16 thoughts on “The Freedom to be Offended — Part 2

  1. Just to counter with another perspective: what about when Hindus living in the US or Europe (and thereby holidng citizenship) are offended by pictures of Hindu Gods on branded cereals or underwear or some such? Would you say they have the right to protest what they perceive as an offensive use of their venerated images? If so, can one argue that to Danish-Muslim citizens (indeed there must be some!) these cartoons are repugnant and they have the right to seek redress??

    Just to clarify, I agree with the sum and substance of what you are saying, but I just don’t feel the issue is as black and white as you’ve drawn (i.e. ethnically homogeneous countries with laws catering to the majority ethno-religious population group) – its seems a little simplistic, if I may say so.

    Atanu’s response: Let me spell it out very slowly. I am against the restriction of the freedom of expression. Period. That means I support the right of anyone to express whatever they wish to about whatever. No limits. If Muslims feel that Jews are pigs, I support their right to say so in words, pictures, speeches, dances and demostrations. If Christians feel that about Muslims, I support their right to express it. If a firm uses Ganesh’s image on their underwear or toilet seat or whatever, it is none of my business. They are free to do what they please within the law and I am free to buy their goods or not.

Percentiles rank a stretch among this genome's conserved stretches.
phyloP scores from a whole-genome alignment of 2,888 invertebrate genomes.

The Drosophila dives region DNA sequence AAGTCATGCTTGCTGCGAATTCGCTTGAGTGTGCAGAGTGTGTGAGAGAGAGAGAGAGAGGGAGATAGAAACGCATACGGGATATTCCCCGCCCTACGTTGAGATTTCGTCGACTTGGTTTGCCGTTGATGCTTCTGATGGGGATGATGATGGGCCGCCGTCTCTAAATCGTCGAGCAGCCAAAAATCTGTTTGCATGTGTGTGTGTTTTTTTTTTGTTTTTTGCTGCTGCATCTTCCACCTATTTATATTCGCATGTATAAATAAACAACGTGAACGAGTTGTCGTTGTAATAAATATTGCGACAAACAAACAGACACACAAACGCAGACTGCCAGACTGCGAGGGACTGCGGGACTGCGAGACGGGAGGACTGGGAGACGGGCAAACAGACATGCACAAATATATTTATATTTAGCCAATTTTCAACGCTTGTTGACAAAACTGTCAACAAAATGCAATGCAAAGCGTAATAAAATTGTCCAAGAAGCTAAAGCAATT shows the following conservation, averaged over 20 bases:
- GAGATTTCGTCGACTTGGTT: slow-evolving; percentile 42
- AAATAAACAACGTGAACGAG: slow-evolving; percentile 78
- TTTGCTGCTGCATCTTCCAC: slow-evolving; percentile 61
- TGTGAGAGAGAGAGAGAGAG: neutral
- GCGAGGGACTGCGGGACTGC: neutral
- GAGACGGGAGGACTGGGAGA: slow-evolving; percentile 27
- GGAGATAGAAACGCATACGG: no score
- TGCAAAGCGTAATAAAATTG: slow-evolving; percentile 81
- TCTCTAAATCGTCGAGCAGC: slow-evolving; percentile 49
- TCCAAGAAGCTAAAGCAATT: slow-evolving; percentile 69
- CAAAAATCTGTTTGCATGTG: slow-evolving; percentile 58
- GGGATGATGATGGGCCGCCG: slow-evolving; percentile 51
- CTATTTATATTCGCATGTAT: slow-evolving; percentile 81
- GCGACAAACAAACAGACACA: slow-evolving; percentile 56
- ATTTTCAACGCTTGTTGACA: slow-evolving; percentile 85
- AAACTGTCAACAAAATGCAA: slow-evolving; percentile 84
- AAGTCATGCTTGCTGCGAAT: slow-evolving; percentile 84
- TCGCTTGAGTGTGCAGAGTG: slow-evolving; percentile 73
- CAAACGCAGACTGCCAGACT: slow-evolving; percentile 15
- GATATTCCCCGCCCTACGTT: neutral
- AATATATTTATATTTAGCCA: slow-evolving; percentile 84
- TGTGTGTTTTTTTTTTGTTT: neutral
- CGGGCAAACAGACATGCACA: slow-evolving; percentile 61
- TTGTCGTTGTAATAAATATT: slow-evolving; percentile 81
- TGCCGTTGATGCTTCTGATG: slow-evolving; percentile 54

This is just a brief comment but I will explore this in an article in a few days explaining why I see red when the freedom of expression is trampled upon — whether by Bush, by Hindus, by Muslims, or Martians.


  2. What you say here is just the well-accepted and workable theory of to-each-unto-himself as applied to different nations too.
    What should be rules of free speech and right to free expression in a global single world? What should be the international law regarding ‘expression’ for the whole earth? – where Muslims or Hindus have the same rights and duties as the Great Danes/danish journalists?


  3. If a firm uses Ganesh’s image on their underwear or toilet seat or whatever, it is none of my business. They are free to do what they please within the law and I am free to buy their goods or not.